Inverses of 3x3 matrices calculator applet

Inverses of 3x3 matrices using cofactors appletMy new applet on inverses of 3x3 matrices

I’m pleased with this applet because I’ve been think­ing of doing this one for years. To get what I’ve wanted I’ve had to do some hard think­ing about the pro­gram­ming, and I now have some tech­niques  I can reuse time and time again.

Why a cal­cu­la­tor? The applet can be used to enter any reasonably-sized matrix and cal­cu­late its inverse if it exists, so you could call it a cal­cu­la­tor. I expect some peo­ple will use it as such. But it’s real pur­pose, as is usual with Wal­do­maths applets, is to demon­strate the method of cal­cu­la­tion and give insights into the math­e­mat­i­cal behav­iour of matrices.

Already I’ve played around with it myself for hours. It’s great not hav­ing to do end­less repet­i­tive cal­cu­la­tion myself to see results.

I’m already plan­ning an applet of find­ing inverses using row reduction.


Lengths and Mid-points of Line Segments applet

My new applet on Coor­di­nate Geom­e­try con­cen­trates on two impor­tant skills for post-16 maths, espe­cially for UK AS lev­els Core 1 and 2.

Coordinate Geometry 1 applet

Lengths of Line Segments

This topic often seems to be the first use­ful math­e­mat­i­cal appli­ca­tion of the Pythago­ras Rule (Pythagorean The­o­rem) that kids come across. Ear­lier the focus is on con­trived right-angled tri­an­gles. How many of them are going to find the height or the guy-length of a flagpole?!

d = \sqrt {{{\left( {{x_2} - {x_1}} \right)}^2}+{{\left( {{y_2} - {y_1}} \right)}^2}}

It also encour­ages stu­dents to cal­cu­late by using a for­mula rather than a graph — you don’t need to draw or even imag­ine the triangle.

Mid-points of Line Segments

Once again a sim­ple idea, but one which allows stu­dents quickly to ditch the dia­grams in favour of an easily-applied formula.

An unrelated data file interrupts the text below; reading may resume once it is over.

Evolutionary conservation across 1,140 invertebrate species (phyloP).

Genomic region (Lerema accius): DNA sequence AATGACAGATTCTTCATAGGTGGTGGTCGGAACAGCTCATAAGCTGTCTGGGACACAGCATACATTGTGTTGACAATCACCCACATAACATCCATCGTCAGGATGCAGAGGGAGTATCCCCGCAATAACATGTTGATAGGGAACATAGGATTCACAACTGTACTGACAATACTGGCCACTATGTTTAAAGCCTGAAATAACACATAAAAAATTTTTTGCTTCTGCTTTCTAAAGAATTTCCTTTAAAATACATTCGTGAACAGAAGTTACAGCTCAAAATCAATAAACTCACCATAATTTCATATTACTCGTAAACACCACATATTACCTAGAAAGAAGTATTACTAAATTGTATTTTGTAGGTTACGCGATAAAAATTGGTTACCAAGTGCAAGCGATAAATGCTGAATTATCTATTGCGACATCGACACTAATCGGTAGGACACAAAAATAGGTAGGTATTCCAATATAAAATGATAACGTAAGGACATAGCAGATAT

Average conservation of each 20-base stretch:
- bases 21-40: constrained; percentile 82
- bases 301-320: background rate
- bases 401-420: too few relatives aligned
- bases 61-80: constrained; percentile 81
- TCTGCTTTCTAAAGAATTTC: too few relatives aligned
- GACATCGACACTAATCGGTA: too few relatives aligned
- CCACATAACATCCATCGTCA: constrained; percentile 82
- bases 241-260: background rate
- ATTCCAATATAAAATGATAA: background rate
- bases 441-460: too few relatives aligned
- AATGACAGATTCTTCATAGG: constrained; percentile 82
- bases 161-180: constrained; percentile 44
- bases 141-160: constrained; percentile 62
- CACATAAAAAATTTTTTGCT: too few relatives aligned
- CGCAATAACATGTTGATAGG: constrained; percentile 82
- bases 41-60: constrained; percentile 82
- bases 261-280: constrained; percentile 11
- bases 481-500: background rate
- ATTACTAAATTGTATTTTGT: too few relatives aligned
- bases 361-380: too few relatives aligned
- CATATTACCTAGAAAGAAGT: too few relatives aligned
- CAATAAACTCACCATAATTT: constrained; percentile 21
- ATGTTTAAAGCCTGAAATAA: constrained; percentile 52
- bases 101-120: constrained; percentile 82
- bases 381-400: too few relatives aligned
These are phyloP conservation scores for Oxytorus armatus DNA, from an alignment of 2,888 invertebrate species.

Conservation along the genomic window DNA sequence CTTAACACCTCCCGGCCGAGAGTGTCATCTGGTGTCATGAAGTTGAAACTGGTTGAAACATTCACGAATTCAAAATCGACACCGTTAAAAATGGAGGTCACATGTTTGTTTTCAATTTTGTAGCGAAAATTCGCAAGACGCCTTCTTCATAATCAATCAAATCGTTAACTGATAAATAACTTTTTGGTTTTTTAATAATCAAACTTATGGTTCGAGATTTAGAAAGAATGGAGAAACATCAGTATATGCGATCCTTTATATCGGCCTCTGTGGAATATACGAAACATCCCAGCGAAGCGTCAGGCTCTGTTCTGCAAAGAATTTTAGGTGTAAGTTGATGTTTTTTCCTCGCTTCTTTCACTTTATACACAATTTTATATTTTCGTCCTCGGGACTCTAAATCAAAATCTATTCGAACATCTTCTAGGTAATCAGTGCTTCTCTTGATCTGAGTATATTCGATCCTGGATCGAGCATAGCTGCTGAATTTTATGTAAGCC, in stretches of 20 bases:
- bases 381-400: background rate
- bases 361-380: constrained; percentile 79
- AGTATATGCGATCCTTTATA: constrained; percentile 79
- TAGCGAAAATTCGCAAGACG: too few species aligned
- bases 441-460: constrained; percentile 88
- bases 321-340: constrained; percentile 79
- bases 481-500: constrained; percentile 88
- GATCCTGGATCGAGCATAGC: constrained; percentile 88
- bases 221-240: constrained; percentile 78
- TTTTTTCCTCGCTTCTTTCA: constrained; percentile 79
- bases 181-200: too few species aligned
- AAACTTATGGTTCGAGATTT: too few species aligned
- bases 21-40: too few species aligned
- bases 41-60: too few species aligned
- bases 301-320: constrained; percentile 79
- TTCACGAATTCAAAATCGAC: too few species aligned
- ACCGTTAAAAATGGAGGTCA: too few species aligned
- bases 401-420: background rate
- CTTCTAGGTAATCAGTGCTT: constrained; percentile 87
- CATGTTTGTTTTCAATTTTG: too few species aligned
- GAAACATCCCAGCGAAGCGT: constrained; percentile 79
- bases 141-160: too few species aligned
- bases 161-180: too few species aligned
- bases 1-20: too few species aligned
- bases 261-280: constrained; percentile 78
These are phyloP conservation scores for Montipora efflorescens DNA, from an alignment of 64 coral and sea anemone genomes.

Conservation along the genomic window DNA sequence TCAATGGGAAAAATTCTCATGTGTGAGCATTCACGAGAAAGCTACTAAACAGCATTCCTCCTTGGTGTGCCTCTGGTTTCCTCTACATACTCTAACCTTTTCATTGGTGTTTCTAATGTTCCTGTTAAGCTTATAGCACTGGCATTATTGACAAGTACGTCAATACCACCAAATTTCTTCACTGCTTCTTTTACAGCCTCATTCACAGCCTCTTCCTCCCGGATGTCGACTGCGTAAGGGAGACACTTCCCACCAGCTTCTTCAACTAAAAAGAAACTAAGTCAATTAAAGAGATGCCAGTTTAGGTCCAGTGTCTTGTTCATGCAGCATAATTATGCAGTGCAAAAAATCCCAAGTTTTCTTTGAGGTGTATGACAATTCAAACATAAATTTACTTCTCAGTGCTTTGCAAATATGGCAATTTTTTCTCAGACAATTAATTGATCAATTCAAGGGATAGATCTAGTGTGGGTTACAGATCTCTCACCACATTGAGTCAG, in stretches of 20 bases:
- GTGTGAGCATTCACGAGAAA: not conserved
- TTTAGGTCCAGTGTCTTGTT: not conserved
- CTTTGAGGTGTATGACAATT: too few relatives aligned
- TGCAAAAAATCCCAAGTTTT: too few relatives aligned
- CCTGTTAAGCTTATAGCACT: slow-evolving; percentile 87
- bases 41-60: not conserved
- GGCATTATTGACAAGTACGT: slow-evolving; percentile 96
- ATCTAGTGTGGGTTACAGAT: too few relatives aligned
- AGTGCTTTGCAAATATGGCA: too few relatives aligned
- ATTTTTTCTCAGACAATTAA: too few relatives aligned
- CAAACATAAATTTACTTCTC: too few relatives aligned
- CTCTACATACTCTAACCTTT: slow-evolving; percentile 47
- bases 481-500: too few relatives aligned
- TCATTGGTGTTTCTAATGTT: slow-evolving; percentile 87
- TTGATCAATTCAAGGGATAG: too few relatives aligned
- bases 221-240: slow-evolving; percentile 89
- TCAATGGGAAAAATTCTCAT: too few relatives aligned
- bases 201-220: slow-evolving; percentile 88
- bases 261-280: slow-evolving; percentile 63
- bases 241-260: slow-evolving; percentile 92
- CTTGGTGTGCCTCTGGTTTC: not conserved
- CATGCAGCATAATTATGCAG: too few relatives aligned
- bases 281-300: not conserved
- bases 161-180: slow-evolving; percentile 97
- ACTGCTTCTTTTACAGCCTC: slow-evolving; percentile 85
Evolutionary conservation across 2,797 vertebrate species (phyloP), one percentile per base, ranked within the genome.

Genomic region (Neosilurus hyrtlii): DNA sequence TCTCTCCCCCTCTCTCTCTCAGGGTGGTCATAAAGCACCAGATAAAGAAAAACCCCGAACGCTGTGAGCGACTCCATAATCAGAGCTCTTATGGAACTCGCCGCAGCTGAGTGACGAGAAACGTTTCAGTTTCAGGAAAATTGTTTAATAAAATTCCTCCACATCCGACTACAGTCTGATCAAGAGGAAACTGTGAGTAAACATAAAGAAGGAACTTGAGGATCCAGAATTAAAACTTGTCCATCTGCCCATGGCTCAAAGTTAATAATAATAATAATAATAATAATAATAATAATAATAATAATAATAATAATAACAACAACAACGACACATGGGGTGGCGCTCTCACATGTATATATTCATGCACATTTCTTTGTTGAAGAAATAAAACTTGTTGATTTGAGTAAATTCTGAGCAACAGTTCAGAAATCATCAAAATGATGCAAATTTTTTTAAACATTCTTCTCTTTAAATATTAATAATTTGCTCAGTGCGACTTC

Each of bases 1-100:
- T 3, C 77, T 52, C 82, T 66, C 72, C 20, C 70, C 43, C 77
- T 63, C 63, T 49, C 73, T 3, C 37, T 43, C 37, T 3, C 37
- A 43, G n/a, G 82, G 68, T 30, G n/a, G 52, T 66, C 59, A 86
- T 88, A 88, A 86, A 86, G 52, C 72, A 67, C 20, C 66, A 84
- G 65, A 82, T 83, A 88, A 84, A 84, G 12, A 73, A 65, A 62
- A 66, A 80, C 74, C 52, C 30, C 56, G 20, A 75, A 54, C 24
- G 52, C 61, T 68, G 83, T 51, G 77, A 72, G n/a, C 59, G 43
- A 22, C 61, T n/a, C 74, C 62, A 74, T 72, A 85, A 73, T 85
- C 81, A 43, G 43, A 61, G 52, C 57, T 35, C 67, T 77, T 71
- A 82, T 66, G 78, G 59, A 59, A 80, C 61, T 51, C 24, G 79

P = \left( {\frac{{{x_2} + {x_1}}}{2},\frac{{{y_2} + {y_1}}}{2}} \right)

 Pretty soon the idea that the coor­di­nates are just the means of the x- and y–val­ues and it is this rather than the dia­grams which sticks in the stu­dents’ minds.

So why ..

So why haven’t I given the for­mu­lae in the applet? This is because of a basic premise of Wal­do­maths — allow stu­dents to see things for them­selves. This way the for­mula seems almost obvi­ous and hence much eas­ier to remem­ber. Stu­dents also learn the tech­niques their own way and apply them with con­fi­dence, rather than the all-too-common rote learn­ing of for­mu­lae which leads to stress and errors.
Some­times it’s depress­ing to think that an applet which has taken me hours of work can achieve its aim within a few sec­onds of a stu­dents time. But then again that’s what Wal­do­maths is all about.

So why do I show the work­ing? Surely they need to able to work it out for them­selves? Well, you can turn the work­ing off!

Quadratic discriminants applet

I’ve just fin­ished updat­ing my qua­dratic dis­crim­i­nants applet. It is larger, more infor­ma­tive, and is in the two usual for­mats, dark on light back­ground or light on dark back­ground. It draws the graph of the func­tion on coor­di­nate axes, gives solu­tions,  in surds (rad­i­cals) if nec­es­sary, of the equations.

Quadratics - discriminants and solutions of equations applet

It also uses my recently-developed drag-boxes to change the val­ues of the para­me­ters. These are sim­ply a box on screen with a num­ber inside: if you click the num­ber it increases as you drag right or decreases as you drag left. I hope that once you’re used to it works much more quickly than the old but­tons. I’m quite proud of these boxes!

Quadratics - discriminants and complex conjugate rootsThe applet can also be used to demon­strate the com­plex con­ju­gate roots that equa­tions have when the dis­crim­i­nant is neg­a­tive. This is use­ful for more advanced stu­dents, study­ing (UK) Fur­ther Math­e­mat­ics (FP1) or (US) 10th grade+ (Num­ber) Mathematics.

Enjoy play­ing around with this new ver­sion, and let me know what you think.



Extended Factors applet


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I’ve extended my Fac­tors applet to include num­bers up to 9000. This is an exten­sion into 4-digit num­bers, and the list now con­tains the first four per­fect num­bers. Num­ber of fac­tors applet I’ve also included a prime fac­tor­iza­tion for each … Con­tinue read­ing

Welcome to my new blog

Hi and wel­come to the new Wal­do­maths blog.

I aim to announce all new stuff and updates on this blog, and to keep my vis­i­tors up to date with what I’m try­ing to do. Please let me have any ideas that you feel like sharing.

I also intend to write about my thoughts on Life, the Uni­verse and Every­thing, with a light-hearted math­e­mat­i­cal slant.